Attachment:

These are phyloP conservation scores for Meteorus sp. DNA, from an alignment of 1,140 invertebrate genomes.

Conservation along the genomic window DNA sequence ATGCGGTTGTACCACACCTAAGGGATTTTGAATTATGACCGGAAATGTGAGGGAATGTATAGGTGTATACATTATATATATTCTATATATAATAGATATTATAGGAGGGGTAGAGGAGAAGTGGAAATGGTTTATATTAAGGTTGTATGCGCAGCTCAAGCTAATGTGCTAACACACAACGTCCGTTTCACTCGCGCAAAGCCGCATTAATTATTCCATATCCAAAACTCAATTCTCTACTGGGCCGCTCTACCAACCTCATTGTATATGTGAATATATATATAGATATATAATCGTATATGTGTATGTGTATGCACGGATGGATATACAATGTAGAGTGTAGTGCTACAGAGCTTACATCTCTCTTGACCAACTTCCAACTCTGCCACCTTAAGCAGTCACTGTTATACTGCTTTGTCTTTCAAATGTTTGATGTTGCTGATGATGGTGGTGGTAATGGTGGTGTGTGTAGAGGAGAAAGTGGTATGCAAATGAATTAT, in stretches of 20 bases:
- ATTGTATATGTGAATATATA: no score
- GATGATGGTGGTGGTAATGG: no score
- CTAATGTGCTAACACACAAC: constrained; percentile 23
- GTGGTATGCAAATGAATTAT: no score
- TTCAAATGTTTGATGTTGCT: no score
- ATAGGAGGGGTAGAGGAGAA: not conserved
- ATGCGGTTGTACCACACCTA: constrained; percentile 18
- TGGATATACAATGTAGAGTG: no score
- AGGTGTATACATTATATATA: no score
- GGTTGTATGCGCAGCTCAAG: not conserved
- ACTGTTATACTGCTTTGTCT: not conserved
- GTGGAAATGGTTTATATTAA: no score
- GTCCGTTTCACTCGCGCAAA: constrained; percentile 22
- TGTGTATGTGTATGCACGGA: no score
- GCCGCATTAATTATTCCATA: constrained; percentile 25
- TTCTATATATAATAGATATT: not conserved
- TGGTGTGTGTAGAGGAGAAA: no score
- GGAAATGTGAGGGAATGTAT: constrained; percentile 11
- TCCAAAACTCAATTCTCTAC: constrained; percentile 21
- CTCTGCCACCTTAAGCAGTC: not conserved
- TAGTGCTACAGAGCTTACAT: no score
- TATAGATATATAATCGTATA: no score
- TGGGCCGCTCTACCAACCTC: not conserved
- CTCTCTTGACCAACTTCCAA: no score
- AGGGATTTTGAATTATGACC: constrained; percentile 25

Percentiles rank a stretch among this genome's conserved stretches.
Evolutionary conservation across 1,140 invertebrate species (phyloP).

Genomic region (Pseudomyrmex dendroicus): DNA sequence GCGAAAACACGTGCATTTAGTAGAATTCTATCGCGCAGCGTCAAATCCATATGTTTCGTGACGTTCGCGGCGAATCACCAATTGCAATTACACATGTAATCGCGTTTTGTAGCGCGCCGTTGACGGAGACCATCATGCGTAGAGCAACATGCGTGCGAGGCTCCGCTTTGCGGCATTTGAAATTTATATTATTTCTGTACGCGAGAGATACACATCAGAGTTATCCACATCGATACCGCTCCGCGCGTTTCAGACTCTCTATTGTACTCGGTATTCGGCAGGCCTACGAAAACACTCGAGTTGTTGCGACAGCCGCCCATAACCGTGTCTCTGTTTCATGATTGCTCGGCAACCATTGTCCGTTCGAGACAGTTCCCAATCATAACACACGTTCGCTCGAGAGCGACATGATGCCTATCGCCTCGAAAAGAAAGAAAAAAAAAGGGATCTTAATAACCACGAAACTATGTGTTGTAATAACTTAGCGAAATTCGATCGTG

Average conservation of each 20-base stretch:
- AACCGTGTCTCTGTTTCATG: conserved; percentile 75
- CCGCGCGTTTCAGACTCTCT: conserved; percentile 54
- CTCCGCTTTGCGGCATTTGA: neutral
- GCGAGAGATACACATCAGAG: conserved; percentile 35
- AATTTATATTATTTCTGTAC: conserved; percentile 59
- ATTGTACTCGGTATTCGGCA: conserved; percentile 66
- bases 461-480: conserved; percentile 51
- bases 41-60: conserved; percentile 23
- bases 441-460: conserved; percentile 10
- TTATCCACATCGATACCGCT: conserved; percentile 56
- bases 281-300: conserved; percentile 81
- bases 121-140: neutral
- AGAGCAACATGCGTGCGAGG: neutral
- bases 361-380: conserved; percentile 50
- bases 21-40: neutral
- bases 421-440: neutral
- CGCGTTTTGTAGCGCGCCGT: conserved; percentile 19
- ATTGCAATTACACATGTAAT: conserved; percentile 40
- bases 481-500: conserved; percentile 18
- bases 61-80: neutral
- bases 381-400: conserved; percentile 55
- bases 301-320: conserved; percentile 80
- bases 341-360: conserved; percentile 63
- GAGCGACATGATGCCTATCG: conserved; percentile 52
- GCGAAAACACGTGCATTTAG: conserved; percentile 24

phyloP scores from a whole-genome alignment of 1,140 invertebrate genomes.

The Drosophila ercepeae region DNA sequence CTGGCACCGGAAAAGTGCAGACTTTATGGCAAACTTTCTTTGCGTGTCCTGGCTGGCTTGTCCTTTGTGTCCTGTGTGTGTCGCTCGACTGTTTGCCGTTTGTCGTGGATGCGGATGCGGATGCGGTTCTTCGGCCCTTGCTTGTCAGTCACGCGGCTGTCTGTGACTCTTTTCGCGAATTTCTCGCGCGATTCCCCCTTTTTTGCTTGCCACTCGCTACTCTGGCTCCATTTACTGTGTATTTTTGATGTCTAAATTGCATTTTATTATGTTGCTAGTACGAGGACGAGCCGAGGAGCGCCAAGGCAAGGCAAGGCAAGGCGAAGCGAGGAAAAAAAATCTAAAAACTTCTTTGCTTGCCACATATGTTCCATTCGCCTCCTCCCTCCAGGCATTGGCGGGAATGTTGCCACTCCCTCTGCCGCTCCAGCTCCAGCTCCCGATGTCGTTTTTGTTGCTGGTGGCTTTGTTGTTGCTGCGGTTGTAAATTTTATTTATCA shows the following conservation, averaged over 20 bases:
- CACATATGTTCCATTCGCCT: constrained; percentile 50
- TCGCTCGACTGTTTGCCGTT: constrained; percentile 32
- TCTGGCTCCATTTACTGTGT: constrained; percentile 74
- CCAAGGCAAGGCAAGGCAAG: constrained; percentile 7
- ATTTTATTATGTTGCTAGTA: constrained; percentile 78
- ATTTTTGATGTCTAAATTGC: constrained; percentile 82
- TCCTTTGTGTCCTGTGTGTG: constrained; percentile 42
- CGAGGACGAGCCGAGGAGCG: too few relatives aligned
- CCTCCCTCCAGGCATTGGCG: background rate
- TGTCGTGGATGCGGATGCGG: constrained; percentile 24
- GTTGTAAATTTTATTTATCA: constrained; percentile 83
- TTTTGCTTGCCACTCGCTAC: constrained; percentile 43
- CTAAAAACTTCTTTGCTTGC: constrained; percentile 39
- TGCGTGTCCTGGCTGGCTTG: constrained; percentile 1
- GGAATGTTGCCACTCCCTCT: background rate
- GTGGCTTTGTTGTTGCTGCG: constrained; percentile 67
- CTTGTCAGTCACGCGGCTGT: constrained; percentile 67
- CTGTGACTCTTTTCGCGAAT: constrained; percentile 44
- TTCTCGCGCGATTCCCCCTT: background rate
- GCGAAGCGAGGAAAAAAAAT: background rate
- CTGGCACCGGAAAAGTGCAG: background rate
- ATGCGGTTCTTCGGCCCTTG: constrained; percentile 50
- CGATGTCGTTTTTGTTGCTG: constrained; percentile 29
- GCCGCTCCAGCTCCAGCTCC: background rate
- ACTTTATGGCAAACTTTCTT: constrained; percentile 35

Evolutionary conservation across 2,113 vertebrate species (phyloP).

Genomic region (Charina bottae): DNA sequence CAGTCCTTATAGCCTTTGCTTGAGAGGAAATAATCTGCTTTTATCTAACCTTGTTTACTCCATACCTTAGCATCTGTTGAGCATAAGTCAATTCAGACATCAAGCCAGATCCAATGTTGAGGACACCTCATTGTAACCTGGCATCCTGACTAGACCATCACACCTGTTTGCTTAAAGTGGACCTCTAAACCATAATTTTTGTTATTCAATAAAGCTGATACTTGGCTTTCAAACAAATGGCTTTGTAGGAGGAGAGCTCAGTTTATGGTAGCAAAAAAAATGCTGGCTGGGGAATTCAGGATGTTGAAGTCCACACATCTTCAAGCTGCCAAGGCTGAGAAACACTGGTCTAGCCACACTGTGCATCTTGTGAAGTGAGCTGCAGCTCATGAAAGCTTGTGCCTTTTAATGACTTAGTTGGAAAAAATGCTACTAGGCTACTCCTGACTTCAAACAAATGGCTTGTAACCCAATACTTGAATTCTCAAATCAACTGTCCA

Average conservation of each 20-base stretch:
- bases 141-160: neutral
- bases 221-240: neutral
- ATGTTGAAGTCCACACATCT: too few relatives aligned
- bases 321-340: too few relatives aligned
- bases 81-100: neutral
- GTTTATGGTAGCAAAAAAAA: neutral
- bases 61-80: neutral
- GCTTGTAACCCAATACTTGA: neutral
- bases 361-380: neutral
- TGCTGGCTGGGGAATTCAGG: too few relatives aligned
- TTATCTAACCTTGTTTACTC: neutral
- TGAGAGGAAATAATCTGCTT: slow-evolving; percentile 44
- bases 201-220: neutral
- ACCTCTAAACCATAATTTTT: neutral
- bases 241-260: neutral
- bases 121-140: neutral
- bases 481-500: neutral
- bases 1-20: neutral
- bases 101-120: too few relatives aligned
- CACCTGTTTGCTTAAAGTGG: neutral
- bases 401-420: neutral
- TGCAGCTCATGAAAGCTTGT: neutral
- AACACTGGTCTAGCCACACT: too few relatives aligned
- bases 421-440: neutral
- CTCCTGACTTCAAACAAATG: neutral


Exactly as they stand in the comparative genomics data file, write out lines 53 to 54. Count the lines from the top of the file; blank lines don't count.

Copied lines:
- bases 301-320: conserved; percentile 80
- bases 341-360: conserved; percentile 63